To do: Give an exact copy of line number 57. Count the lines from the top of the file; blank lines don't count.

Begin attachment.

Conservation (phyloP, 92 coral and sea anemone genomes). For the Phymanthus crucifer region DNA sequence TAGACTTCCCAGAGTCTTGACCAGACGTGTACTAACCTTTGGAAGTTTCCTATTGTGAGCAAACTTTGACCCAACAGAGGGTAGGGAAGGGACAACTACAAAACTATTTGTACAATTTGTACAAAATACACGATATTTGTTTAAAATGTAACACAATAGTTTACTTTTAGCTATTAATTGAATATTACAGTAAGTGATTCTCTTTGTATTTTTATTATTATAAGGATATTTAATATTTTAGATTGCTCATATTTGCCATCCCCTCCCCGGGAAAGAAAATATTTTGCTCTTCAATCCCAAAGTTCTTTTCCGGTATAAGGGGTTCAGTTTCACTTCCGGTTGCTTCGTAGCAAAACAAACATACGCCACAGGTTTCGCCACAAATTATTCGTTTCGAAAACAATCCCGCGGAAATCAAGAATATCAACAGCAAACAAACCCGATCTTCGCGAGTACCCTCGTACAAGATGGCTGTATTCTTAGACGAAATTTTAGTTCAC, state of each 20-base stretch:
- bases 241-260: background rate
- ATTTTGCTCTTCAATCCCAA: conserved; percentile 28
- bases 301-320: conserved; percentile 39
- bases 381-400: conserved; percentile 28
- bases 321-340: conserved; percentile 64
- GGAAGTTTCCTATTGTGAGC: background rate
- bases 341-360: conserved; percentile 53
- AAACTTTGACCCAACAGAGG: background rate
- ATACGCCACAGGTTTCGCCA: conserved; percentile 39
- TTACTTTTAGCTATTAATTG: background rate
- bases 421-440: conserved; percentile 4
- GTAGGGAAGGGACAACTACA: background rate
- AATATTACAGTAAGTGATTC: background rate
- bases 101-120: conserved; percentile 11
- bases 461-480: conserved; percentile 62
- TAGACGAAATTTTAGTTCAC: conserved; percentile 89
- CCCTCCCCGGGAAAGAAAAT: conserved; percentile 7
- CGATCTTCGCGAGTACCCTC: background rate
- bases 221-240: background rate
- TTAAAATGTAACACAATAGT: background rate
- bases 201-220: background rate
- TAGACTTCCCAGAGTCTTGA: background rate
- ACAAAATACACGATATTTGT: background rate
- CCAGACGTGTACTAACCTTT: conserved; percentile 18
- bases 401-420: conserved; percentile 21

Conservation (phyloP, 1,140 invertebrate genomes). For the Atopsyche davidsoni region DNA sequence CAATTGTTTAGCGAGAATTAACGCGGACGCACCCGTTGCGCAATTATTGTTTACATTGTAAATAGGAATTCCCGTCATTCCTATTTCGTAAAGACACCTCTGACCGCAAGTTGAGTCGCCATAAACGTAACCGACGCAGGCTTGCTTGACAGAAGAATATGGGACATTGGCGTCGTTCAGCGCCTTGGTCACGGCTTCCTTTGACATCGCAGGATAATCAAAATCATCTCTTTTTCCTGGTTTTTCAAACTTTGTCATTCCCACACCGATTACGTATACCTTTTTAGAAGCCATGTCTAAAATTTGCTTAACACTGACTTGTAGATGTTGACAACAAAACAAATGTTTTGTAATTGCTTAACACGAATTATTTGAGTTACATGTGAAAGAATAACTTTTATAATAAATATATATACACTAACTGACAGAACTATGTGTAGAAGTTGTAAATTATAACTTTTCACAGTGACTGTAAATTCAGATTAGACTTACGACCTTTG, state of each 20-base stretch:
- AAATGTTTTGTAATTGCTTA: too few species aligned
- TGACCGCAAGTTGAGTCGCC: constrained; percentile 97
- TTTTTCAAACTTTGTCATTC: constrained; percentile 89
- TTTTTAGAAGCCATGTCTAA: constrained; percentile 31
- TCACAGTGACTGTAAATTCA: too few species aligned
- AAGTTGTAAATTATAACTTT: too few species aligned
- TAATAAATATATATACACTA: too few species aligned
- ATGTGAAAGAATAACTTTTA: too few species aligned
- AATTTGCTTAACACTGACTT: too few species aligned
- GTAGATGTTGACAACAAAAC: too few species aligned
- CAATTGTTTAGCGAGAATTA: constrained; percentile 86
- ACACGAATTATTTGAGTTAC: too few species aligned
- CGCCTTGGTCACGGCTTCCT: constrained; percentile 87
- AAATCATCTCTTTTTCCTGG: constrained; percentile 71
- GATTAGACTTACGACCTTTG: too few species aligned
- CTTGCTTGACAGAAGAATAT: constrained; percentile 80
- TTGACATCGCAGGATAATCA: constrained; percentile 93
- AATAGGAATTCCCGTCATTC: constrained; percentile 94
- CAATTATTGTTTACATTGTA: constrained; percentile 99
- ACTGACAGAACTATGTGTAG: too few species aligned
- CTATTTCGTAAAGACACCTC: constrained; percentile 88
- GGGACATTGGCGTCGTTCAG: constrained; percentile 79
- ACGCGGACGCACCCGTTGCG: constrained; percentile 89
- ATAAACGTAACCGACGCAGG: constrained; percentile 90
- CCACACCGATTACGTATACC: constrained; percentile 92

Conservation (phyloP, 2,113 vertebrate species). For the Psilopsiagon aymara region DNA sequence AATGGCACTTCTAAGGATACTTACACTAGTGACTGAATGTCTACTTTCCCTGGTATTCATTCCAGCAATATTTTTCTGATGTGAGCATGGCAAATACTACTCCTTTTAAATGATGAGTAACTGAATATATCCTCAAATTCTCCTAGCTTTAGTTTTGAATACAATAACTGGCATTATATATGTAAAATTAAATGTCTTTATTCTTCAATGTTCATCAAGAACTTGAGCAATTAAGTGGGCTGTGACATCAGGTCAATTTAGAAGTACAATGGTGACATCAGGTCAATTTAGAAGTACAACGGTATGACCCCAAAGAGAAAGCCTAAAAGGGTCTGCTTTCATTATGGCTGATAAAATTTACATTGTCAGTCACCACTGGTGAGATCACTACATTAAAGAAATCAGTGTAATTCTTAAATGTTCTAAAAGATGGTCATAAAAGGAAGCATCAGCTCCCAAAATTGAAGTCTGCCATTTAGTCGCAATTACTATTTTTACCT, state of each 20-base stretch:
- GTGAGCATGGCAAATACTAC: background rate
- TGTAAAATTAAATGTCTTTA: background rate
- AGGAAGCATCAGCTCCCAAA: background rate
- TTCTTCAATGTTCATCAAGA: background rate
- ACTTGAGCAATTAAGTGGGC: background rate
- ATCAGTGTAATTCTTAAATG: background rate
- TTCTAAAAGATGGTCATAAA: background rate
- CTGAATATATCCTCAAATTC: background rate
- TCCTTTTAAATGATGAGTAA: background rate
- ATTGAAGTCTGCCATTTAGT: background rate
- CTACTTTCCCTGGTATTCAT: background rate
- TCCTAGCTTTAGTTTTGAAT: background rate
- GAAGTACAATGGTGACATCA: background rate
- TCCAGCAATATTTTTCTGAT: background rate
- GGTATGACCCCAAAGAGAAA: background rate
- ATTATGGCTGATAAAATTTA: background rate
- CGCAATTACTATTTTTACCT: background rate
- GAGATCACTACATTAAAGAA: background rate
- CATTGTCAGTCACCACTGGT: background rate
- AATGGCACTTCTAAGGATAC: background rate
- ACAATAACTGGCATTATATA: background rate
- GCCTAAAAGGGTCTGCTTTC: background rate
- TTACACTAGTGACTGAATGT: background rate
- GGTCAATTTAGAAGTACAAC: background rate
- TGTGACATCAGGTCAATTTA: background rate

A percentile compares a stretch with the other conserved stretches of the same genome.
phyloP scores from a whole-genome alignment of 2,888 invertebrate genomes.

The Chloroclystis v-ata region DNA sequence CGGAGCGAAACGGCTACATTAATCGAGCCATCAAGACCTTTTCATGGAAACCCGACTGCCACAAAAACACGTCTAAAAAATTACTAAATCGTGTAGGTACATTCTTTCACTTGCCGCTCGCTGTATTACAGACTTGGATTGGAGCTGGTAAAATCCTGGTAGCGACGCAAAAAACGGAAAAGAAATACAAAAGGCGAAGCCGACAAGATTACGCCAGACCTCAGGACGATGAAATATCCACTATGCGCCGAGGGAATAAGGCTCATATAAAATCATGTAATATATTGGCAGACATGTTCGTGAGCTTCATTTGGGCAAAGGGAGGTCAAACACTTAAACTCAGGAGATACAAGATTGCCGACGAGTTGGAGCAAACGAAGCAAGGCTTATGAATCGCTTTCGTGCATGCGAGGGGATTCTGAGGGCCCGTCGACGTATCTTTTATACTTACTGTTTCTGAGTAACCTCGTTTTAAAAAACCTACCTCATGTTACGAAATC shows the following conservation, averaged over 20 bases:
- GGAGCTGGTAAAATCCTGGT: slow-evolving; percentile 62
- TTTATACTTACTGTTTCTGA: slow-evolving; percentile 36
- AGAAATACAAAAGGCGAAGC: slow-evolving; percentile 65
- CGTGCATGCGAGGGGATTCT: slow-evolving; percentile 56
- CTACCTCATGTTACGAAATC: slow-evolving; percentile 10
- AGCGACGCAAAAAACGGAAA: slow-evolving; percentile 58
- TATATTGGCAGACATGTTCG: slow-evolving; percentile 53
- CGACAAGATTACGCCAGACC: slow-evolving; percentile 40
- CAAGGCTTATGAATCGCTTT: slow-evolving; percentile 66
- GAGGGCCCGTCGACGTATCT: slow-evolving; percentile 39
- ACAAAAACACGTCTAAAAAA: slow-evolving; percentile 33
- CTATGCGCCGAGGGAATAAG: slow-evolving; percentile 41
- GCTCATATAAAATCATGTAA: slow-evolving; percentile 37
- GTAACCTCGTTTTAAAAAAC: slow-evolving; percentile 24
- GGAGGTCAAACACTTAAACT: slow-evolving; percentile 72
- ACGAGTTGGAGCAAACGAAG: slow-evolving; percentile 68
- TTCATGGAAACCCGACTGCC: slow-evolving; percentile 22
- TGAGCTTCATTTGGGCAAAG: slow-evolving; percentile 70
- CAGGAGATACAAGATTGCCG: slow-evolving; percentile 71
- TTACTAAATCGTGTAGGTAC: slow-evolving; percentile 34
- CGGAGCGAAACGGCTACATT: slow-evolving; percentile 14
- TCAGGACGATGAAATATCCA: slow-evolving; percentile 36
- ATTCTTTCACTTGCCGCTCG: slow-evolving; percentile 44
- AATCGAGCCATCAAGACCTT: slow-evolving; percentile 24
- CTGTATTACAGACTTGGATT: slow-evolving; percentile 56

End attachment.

- TTCTTCAATGTTCATCAAGA: background rate